“Likka” House Collard Greens 


Smoked turkey necks or smoked wings

 3 bundles of collard greens or 2 bags 

1/2 cup of chopped onion 

1/2 cup of sundried tomatoes in oil 

2 teaspoons of red pepper flakes 

1 tablespoon of minced garlic 

1 tablespoon of onion powder 

1 tablespoon of garlic powder 

1/4 cup of apple cider vinegar 

1/4 cup of dark brown 

1/4 cup of sugar 

1/4 cup of olive oil 

1/4 cup of apple cider vinegar 

1 teaspoon of Lawry’s seasoning salt 

1 tablespoon of butter 

2 tablespoon of chicken bouillon 

1 cup of chicken broth 

1/2 cup of Kentucky Bourbon or Tennessee Whiskey 


In a large cooking pot, heat oil and butter to medium high. Add bourbon or whiskey and smoke turkey necks/wings. Sear turkey necks and remove. Add onions sauté until tender. Add sundried tomatoes. Now add turkey necks back into the pot. Add spices and sugars, coat meat and then add 1/4 cup of broth, and vinegar. Allow to simmer. Add water and the remainder of the chicken broth. Fill the pot to almost half full. Bring water to a boil. Taste the broth to make sure all flavors that you desire are there. Add more seasoning to your taste. Reduce to medium high and add collard greens. Cook for collard greens for 2 hours until tender and meat from the turkey necks or wings are falling off the bone. **Remove bones as much as possible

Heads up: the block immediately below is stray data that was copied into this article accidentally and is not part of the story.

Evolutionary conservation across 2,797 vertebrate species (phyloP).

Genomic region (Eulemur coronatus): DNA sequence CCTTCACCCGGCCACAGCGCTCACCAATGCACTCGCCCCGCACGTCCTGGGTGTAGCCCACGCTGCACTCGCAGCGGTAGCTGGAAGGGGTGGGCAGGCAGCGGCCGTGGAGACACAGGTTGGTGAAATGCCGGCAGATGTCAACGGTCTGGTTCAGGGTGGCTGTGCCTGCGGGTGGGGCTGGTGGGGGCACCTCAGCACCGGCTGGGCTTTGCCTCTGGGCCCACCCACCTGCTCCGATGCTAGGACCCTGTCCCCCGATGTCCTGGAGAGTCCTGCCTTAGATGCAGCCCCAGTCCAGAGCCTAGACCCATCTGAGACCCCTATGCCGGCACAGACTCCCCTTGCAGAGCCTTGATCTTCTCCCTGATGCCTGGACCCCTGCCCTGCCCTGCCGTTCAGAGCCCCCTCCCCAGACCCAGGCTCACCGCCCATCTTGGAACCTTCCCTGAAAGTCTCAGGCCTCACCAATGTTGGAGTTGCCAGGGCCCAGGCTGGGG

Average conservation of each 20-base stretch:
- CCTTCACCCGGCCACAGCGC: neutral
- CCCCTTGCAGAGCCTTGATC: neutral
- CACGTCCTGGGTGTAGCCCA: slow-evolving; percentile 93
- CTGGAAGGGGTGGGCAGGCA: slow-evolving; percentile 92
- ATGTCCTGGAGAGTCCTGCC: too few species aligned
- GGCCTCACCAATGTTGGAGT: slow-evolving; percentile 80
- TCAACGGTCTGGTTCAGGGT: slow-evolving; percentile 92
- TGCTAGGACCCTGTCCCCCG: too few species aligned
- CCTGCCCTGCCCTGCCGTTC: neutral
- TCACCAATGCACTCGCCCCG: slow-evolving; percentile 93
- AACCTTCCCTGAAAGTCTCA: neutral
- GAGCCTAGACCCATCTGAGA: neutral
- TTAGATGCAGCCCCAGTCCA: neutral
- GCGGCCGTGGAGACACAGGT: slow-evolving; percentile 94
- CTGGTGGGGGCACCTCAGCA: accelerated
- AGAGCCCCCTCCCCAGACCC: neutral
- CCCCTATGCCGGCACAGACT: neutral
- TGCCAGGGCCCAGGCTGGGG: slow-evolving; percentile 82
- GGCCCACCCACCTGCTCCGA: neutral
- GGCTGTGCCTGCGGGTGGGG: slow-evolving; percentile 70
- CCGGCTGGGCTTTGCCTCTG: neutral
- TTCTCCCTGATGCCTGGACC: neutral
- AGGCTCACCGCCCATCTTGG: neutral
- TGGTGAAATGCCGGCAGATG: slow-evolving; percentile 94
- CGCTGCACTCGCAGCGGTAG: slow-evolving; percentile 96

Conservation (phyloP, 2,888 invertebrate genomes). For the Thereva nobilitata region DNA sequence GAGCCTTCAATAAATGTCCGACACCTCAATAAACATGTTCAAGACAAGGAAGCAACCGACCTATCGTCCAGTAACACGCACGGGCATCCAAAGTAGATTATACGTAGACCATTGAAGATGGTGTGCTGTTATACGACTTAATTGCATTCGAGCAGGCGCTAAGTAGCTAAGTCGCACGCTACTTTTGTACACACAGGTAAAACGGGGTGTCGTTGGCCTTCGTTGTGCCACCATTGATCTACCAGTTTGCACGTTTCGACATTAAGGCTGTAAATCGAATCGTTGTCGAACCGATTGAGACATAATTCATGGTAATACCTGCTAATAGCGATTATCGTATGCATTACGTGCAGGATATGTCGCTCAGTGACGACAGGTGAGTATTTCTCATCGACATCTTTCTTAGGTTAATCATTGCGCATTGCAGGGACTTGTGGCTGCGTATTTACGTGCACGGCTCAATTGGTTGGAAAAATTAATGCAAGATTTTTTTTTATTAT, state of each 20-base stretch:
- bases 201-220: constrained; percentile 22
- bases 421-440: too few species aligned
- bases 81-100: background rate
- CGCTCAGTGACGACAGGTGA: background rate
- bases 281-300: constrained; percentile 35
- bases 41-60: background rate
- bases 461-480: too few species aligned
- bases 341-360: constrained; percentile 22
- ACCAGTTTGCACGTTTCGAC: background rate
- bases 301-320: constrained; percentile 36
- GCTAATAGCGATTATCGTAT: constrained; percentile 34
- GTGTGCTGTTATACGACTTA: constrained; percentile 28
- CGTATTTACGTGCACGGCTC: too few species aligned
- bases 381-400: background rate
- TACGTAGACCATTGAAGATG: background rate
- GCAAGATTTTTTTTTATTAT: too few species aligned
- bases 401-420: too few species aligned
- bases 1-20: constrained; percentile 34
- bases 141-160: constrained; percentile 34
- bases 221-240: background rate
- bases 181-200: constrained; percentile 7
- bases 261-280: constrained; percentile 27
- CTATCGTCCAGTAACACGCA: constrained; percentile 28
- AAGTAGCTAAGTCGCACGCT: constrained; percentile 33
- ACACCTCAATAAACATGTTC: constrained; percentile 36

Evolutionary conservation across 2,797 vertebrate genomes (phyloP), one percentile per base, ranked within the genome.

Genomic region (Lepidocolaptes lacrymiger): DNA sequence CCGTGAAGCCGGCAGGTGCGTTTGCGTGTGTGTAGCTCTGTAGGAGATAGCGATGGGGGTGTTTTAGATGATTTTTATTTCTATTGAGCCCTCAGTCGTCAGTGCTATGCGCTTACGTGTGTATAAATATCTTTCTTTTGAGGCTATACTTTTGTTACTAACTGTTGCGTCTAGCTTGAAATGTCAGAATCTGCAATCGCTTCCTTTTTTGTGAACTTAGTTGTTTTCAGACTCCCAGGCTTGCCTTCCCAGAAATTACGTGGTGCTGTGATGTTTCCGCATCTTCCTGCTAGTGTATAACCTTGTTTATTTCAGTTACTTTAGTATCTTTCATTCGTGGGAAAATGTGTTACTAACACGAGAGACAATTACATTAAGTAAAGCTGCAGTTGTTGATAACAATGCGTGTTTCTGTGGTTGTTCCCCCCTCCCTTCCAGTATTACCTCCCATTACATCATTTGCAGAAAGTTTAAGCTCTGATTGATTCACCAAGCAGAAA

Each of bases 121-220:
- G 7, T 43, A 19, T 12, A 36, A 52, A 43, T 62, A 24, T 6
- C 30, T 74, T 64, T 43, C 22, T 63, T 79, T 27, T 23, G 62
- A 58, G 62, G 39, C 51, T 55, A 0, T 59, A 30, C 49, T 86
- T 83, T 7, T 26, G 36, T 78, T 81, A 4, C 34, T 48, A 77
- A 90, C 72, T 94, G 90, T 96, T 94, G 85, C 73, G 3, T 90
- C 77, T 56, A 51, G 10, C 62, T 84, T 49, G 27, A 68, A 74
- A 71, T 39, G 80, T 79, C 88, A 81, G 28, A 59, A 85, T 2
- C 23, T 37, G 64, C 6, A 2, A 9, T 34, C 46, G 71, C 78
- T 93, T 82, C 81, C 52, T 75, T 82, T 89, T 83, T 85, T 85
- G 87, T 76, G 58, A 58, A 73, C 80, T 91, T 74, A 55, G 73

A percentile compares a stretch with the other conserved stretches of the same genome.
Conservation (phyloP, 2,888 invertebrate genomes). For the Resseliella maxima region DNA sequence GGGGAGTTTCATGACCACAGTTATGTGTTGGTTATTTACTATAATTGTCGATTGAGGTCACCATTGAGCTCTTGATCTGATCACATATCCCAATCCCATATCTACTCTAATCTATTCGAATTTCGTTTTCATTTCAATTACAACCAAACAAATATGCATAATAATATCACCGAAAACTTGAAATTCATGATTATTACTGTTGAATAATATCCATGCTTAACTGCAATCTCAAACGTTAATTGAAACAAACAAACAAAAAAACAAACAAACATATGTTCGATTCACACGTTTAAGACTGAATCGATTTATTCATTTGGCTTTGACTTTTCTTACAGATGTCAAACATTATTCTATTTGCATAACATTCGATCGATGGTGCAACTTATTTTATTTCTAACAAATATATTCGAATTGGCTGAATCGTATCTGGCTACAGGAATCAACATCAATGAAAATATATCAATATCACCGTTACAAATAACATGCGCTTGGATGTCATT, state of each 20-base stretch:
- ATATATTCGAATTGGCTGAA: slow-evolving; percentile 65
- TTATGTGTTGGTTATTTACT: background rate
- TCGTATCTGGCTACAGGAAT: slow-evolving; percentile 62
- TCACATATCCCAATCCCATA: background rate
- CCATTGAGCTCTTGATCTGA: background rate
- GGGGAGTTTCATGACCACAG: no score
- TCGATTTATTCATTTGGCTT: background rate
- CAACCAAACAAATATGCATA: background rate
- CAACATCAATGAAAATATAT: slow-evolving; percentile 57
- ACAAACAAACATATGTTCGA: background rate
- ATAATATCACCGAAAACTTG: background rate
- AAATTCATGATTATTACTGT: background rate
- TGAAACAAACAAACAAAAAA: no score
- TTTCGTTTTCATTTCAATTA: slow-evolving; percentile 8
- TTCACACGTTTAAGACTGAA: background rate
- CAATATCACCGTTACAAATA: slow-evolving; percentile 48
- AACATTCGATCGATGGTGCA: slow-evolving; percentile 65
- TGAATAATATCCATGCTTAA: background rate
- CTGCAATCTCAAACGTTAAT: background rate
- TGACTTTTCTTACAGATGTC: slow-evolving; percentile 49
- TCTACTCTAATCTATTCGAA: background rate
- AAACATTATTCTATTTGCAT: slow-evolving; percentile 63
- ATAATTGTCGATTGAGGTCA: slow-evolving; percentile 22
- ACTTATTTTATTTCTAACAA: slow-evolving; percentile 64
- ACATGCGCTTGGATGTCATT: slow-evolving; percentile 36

Collard Green Egg rolls with Backwoods Dippin’ Hot Sauce 


1 cup of Likka House Collard Greens (premade and drained) 

Egg roll wraps 

For Dipping Sauce: 

1 teaspoon of Hot sauce 

2 tablespoon of Honey 

1 tablespoon of Apple Cider Vinegar

 1 tablespoon of Sesame seed or Olive oil

 1 tablespoon of Sweet Chili peppers


To make egg roll, ¼ cup of your drained Likka House Collard greens. Roll the egg up by folding the bottom over filling and then fold both sides. Tightly roll the wrap and secure the top of the egg roll by brushing water across the top to seal. Make sure egg rolls are completely sealed before frying or air frying. In a deep fryer, bring oil to 350 degrees or the old school method, sprinkle a pinch of flour in the oil, if it dances, it’s ready! Place 2 to 3 egg rolls in the oil. Cook for about 3 minutes or until golden brown and floating. Air fryer Instructions: Preheat air fryer to 350 degrees Brush egg rolls with vegetable oil and place 2 to 3 in a well oiled air fryer basket or on a well oil air fryer rack, seams down. Make sure egg rolls are not touching. Cook for 10 minutes. In 5 minutes. Flip them and cook for the remaining 5 minutes. Backwoods Dippin’ Hot Sauce Mix ingredients together. Serve. Sauce serves 4 egg rolls.